1932 California
1932 California

2347 S. Trumbull

Czech California

In January 1902, John J. Jankovsky and his wife Marie purchased an empty lot at what is now 2347 S. Trumbull. Three months later they filed a building permit to build a new 1-story brick cottage on the lot. The 21 by 32-foot cottage cost $1,000, a low price for a brick cottage. Jankovsky may have underestimated the building's cost on the permit, or the cottage may have originally been built more plainly than it is today.

John Jankovsky worked as a machinist while Marie cared for the new house and their young children. The photo below was taken several years after the family built the house. Eldest son John in the upper right would have been 16 when they moved in. William on the left was born just after Christmas the first year the family lived in the house. The older boys must have shared a bedroom, or slept in the attic upper level.

John Jankovsky

John J. Jankovsky family circa 1910. Photo courtesy John Walters.

The block was developing rapidly as families of predominantly Czech heritage moved west from the Pilsen neighborhood. Building permits for a cottage at 2337 and brick two-flat at 2351 were issued just a few days after Jankovsky's cottage. Real estate developers and residents called the new neighborhood "Česká Kalifornie", in reference to California Ave, but the name also evoked the sunny skies and wealth of that western state. A January 1906 article in the Denní Hlasatel newspaper (translated by The Czech & Slovak American Genealogy Society of Illinois) described the neighborhood:

"There, where formerly lay an expansive prairie, now are found splendid streets and business houses, such, we believe, as no city need be ashamed of, and the majority of the businesses and residences are owned by our countrymen. The immigrant movement to Bohemian California is constantly increasing and we believe the time is not far off when this quarter will be a real Bohemian California, as it is now called."

It's not recorded who the architect or builder of the new cottage at 2347 was, or the mason who laid its greystone foundation, interleaved bricks on the corners of the bay window and heavy keystone arches. A few blocks away at 3149 W. Cermak, real estate developer Frank Kirchman built and sold new homes and provided financing through the Kirchman State Bank (later renamed Western State Bank). A Czech-language advertisement from the 1910s shows a variety of house styles built by Kirchman's building company. The smallest workers cottage at left is available for $1,675.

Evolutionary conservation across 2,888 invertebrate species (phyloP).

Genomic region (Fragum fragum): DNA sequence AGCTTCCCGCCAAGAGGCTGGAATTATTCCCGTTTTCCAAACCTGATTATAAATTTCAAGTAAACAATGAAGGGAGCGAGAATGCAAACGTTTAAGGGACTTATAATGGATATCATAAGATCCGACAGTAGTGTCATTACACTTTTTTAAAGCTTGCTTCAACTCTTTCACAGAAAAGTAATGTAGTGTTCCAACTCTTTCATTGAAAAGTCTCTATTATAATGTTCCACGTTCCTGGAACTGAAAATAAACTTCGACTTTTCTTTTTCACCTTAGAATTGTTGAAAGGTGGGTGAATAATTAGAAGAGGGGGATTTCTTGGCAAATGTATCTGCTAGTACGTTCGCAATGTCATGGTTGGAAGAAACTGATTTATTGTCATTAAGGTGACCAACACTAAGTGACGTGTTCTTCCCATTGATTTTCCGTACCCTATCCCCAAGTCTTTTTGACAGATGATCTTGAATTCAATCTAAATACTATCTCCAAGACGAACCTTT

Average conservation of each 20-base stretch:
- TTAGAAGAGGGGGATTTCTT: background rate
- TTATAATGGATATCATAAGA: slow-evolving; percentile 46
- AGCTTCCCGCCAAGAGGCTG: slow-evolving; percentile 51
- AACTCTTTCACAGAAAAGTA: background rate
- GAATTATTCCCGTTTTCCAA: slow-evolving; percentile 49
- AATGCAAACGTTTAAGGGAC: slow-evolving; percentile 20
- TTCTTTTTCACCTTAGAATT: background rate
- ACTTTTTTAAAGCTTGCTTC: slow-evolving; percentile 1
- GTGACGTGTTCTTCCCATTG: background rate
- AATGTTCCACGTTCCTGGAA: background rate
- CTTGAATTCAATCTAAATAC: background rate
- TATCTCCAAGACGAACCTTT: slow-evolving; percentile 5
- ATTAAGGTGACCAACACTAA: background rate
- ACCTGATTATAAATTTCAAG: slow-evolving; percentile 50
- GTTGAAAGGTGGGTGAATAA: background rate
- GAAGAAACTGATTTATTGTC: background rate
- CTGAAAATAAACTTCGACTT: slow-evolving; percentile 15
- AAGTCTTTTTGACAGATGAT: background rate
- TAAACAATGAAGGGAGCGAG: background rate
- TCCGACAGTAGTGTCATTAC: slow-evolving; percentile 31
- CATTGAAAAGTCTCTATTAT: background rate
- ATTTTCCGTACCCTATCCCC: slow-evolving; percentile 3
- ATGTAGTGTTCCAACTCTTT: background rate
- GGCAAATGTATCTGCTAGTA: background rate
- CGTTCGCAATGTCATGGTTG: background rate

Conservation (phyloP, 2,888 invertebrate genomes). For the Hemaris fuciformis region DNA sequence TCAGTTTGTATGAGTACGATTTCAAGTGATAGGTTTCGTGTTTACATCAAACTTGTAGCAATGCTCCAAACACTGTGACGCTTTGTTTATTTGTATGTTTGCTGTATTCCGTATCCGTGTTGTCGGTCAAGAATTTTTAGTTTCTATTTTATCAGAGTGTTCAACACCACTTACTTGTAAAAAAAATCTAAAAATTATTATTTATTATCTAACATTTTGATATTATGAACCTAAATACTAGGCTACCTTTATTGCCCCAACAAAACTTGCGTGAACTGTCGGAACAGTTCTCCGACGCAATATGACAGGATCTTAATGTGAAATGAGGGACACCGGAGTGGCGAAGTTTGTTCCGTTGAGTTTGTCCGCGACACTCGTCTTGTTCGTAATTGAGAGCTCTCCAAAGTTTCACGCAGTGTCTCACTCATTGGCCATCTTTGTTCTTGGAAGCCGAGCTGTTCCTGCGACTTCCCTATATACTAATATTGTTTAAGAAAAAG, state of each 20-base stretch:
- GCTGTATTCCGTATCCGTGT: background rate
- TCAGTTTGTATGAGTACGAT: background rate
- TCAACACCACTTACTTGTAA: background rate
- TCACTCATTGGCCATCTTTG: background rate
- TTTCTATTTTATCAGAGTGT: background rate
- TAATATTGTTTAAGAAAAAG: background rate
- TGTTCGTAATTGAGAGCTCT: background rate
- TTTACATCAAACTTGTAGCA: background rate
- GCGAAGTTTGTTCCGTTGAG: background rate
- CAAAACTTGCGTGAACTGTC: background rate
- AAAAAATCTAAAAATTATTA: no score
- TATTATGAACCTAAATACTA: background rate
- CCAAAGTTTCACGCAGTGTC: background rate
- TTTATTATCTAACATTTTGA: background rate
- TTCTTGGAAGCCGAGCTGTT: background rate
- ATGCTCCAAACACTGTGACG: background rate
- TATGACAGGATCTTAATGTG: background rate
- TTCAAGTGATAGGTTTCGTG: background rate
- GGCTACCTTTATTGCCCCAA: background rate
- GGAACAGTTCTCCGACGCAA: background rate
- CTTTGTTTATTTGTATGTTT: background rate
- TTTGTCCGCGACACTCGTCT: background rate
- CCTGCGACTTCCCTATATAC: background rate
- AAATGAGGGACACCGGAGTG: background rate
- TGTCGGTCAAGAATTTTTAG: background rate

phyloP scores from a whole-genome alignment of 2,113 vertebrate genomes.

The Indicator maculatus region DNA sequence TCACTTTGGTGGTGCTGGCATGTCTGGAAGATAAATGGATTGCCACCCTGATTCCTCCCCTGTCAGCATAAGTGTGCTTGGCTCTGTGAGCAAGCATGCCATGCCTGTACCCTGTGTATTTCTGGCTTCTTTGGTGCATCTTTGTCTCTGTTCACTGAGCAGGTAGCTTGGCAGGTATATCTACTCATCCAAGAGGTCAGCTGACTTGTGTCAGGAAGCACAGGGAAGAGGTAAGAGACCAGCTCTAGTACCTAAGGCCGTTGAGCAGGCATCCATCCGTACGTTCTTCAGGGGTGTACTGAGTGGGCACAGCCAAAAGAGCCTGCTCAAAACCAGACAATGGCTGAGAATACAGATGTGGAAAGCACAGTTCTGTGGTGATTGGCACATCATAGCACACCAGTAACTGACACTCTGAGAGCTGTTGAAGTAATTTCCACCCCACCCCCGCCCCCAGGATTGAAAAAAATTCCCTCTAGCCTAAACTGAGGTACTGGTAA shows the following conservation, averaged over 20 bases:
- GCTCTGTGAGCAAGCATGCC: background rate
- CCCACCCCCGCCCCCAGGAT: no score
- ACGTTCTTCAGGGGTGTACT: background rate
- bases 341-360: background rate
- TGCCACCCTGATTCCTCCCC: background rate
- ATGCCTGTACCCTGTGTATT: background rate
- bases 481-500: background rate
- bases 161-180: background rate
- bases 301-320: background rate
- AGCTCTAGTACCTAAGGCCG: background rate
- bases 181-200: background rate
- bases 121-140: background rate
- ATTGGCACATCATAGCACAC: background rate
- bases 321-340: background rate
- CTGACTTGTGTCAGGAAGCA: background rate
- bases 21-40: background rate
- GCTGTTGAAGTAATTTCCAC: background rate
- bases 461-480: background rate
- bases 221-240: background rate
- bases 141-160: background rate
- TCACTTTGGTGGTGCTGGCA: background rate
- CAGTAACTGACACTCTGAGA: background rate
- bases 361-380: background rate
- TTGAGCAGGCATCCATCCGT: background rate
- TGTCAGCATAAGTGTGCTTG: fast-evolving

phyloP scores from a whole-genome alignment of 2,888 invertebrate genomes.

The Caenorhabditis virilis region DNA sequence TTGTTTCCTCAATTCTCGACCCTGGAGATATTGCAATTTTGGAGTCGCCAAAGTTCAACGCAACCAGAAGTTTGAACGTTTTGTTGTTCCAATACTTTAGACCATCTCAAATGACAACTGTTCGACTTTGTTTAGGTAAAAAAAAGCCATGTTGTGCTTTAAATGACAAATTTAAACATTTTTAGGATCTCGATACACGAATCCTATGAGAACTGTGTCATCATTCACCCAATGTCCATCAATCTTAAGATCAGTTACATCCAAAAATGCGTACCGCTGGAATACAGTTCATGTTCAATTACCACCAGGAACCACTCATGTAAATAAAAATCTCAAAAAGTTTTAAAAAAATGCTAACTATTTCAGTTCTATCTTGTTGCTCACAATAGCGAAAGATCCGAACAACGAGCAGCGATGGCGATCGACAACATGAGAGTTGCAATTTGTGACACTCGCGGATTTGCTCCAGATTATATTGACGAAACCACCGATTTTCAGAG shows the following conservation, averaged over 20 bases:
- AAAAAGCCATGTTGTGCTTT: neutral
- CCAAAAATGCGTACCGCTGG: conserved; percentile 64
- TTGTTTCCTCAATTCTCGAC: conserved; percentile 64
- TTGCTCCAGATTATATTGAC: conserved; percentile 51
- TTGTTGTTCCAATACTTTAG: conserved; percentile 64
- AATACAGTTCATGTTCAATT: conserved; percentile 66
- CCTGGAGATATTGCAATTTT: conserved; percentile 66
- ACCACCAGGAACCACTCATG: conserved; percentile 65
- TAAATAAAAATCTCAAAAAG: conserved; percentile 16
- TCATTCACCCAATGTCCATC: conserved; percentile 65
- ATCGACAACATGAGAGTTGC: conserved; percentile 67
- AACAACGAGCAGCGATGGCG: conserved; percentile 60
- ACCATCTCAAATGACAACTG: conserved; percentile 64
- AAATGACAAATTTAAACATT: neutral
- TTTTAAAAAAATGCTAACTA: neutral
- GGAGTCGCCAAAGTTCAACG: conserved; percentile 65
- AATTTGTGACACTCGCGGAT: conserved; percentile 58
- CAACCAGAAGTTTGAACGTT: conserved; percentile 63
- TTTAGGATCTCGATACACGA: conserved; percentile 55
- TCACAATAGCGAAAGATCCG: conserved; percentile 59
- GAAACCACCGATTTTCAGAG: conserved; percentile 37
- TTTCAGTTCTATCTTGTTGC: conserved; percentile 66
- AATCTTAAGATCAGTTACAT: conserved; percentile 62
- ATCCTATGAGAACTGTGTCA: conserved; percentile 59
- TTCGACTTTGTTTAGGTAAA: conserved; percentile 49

Frank Kirchman Ad

In a speech at the October 1903 Building Association League of Illinois convention, developer and banker Frank Hajicek declared "Fifty-five of the 500 building and loan associations of Illinois are owned and managed by the Bohemians of Chicago" and that "Records of the associations show that almost 50,000 homes have been established among the Bohemians through association aid." These building and loan associations provided access to affordable housing for many working- and middle-class homeowners, though the resources were often only available to members of particular ethnic groups and reinforced ethnic segregation in many neighborhoods.

The Little Grocery

The Jankovsky family only stayed at the Trumbull street cottage for two and a half years before moving on to a two-flat seven blocks west. In August 1904 they sold the cottage to Vojtech (Americanized to "Albert") and Katherina Lorr for $3,200. The increase in the home's value from just two years earlier suggests that house had been changed or improved from its original state. The Jankovskys may have enlarged the house by raising it up and building the stone foundation underneath to create a basement level. Perhaps the stonework around the window and door were added at that time as well.

Before buying the house, Albert Lorr worked as a milk dealer or distributor from a storefront at the southwest corner of 25th Place and Francisco. By 1904 his older sons Albert and Frank were recently married and taking over the milk depot. Moving to the little cottage would have given Albert and Katherina and their younger children more space compared to the apartment above the corner storefront.

Lorr Family 1908

Albert & Katherina Lorr family circa 1907. Photo courtesy Karen Langer.